"Hey, Des. Hey, Sade." I heard Jasper's voice. It seemed far away, but suddenly he was standing right next to us. Damn. Was everybody at this restaurant tonight?

Des's response was terse. "Jasper, hi. What are you doing here?"

"Just checking out the restaurant competition," he answered. "Beth is in the ladies' room." He looked at me. "Sadie? What's the matter?"

That tipped the scale. I lost it and burst into tears.

"Hey! What the hell? Geez, Des! What did you do?"

I couldn't hear his response because I started crying harder and poured another cup of sake before Des pried it from my fingers. I let him take it and reached for my wine instead. I leaned back in my chair, confused by having the bed spins, which was totally weird because I wasn't in a bed.

Jasper said something, but it was warbled and nonsensical, so I ignored him. What did he know anyway? Stupid, naive Jasper wanting to get married. What a dumb-ass. Someday he'd probably end up living at Dody's with his kids too. Like me. He talked to Des for another minute, frowned at me, and then left.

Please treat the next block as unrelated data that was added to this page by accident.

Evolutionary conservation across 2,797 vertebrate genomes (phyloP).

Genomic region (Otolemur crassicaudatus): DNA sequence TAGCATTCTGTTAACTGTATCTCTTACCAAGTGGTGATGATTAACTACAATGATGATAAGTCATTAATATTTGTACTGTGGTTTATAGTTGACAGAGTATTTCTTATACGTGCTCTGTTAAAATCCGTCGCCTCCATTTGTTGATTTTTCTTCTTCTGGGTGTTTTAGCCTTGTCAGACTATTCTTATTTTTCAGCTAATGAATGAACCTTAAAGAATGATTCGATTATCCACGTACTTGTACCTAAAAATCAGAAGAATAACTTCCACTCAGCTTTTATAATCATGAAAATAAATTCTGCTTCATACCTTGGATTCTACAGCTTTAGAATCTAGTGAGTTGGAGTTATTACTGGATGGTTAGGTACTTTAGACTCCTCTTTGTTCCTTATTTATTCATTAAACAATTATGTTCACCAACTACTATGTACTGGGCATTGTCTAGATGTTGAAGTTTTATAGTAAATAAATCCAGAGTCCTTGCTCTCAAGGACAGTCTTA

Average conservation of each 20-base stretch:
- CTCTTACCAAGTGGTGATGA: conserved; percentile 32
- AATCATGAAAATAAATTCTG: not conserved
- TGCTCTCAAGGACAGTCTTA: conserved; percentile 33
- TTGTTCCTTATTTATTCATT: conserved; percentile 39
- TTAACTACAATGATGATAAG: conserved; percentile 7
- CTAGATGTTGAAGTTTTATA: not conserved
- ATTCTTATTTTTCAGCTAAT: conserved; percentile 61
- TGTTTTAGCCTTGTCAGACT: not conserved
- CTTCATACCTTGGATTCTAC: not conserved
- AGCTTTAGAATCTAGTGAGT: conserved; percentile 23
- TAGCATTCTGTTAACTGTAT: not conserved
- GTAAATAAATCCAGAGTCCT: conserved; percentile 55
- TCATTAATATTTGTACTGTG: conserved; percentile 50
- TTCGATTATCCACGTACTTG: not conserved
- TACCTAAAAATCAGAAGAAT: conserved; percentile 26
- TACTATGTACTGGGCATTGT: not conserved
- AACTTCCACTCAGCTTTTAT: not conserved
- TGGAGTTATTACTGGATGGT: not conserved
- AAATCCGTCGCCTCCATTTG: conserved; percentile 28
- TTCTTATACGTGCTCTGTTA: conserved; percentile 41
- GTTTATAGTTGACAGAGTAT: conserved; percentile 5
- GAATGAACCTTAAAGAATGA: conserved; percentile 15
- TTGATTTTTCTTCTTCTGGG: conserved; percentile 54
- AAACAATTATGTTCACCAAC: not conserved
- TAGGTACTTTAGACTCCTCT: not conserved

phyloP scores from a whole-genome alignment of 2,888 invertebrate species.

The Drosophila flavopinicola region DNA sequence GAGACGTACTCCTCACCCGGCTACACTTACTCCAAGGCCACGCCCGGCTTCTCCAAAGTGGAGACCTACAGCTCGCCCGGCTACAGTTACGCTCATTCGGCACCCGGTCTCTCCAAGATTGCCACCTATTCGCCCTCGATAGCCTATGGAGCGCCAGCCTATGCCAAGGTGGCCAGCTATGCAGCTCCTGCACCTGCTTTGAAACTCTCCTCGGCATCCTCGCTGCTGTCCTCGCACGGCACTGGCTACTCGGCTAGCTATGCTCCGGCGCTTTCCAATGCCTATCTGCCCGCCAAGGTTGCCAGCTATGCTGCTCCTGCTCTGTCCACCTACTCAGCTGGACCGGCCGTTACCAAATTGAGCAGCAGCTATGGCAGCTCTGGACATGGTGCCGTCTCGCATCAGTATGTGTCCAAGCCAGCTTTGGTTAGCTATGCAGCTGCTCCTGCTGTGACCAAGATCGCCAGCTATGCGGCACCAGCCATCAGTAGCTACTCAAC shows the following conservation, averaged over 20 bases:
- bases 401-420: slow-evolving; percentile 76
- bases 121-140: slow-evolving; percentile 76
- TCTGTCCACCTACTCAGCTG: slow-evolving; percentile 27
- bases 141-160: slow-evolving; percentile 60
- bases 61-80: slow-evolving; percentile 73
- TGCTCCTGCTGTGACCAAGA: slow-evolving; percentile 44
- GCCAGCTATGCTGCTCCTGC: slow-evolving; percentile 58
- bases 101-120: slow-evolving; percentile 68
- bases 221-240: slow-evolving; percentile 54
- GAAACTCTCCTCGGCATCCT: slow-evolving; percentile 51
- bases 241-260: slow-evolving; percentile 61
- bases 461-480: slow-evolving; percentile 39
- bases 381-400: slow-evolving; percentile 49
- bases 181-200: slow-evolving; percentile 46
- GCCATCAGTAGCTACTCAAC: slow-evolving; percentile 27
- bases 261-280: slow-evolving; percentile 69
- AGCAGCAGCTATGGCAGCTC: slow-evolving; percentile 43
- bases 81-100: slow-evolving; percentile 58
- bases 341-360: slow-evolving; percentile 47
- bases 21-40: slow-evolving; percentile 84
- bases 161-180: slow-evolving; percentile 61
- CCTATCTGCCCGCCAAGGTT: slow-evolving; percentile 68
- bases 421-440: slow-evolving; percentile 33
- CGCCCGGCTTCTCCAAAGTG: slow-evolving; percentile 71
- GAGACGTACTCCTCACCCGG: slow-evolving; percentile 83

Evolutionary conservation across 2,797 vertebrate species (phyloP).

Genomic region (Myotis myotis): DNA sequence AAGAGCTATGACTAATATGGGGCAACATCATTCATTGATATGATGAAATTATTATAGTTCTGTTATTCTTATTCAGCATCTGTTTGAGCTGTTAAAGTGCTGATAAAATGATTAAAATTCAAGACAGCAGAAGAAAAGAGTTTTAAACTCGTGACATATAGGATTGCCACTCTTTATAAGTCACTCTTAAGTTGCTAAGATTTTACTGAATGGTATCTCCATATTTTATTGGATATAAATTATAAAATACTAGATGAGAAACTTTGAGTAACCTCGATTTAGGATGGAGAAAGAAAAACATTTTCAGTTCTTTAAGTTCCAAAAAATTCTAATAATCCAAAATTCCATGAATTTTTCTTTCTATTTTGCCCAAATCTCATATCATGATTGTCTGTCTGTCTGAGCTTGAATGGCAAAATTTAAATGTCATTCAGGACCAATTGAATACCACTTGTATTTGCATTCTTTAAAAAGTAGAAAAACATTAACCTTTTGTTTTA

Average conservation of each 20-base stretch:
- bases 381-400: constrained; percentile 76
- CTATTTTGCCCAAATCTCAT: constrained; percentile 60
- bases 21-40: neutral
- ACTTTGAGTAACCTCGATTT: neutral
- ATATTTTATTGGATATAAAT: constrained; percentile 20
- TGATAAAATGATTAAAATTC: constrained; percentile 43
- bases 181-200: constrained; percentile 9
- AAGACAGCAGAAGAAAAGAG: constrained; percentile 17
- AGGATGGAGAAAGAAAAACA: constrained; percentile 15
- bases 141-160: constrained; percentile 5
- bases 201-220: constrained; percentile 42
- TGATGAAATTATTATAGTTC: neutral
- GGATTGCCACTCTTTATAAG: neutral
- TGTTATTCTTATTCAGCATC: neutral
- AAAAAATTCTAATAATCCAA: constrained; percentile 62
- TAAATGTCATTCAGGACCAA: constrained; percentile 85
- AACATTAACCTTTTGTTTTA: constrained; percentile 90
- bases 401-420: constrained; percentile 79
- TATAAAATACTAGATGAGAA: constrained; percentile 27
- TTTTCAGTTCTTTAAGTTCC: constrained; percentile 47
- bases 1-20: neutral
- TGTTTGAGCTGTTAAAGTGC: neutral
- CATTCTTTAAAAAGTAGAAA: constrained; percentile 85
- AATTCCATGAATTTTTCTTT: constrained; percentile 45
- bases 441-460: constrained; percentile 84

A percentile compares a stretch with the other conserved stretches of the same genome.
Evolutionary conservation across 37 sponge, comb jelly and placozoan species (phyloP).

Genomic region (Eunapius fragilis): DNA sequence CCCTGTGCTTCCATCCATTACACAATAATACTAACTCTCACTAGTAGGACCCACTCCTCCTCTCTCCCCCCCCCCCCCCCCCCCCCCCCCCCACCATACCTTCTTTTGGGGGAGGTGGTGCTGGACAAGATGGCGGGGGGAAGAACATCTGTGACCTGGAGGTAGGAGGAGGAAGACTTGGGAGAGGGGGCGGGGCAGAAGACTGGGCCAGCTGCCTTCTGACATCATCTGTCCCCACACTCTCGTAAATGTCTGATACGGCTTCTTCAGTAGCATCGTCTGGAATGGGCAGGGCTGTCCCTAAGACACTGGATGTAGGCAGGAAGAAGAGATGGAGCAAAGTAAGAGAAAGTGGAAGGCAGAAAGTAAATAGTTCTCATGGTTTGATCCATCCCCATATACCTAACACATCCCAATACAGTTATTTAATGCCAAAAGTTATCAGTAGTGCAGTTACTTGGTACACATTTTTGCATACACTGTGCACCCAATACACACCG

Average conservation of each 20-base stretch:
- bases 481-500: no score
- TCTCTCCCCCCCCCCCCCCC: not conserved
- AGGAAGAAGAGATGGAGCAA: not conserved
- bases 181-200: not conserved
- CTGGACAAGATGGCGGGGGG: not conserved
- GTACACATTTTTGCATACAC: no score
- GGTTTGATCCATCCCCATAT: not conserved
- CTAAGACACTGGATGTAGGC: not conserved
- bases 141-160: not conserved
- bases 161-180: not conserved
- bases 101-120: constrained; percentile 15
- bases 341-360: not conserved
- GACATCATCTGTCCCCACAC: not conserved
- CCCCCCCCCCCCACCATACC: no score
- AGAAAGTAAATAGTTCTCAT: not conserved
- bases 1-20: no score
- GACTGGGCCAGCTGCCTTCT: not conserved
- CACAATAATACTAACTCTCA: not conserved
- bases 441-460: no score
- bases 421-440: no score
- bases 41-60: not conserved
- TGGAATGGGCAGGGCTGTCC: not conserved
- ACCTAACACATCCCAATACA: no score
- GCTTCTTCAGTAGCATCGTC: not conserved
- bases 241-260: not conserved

Des stood up, came around the table, and started pulling out my chair, which was just plain rude because I was not done with my drink.

"Let's go home, Sadie." He pulled me up by the shoulders.

Walking through the restaurant lobby, I felt as if scorpions were attacking my feet. I tried to kick them away before seeing the satin instruments of torture Fontaine had made me wear. It was those fucking shoes. I took them off and walked barefoot to the car. I heard the woof of expensive leather upholstery compressing in my seat. I wasn't crying anymore but felt the cold trail of leftover tears as Des put the car in motion. All I wanted to do was take off that stupid dress and get into my lumpy bed.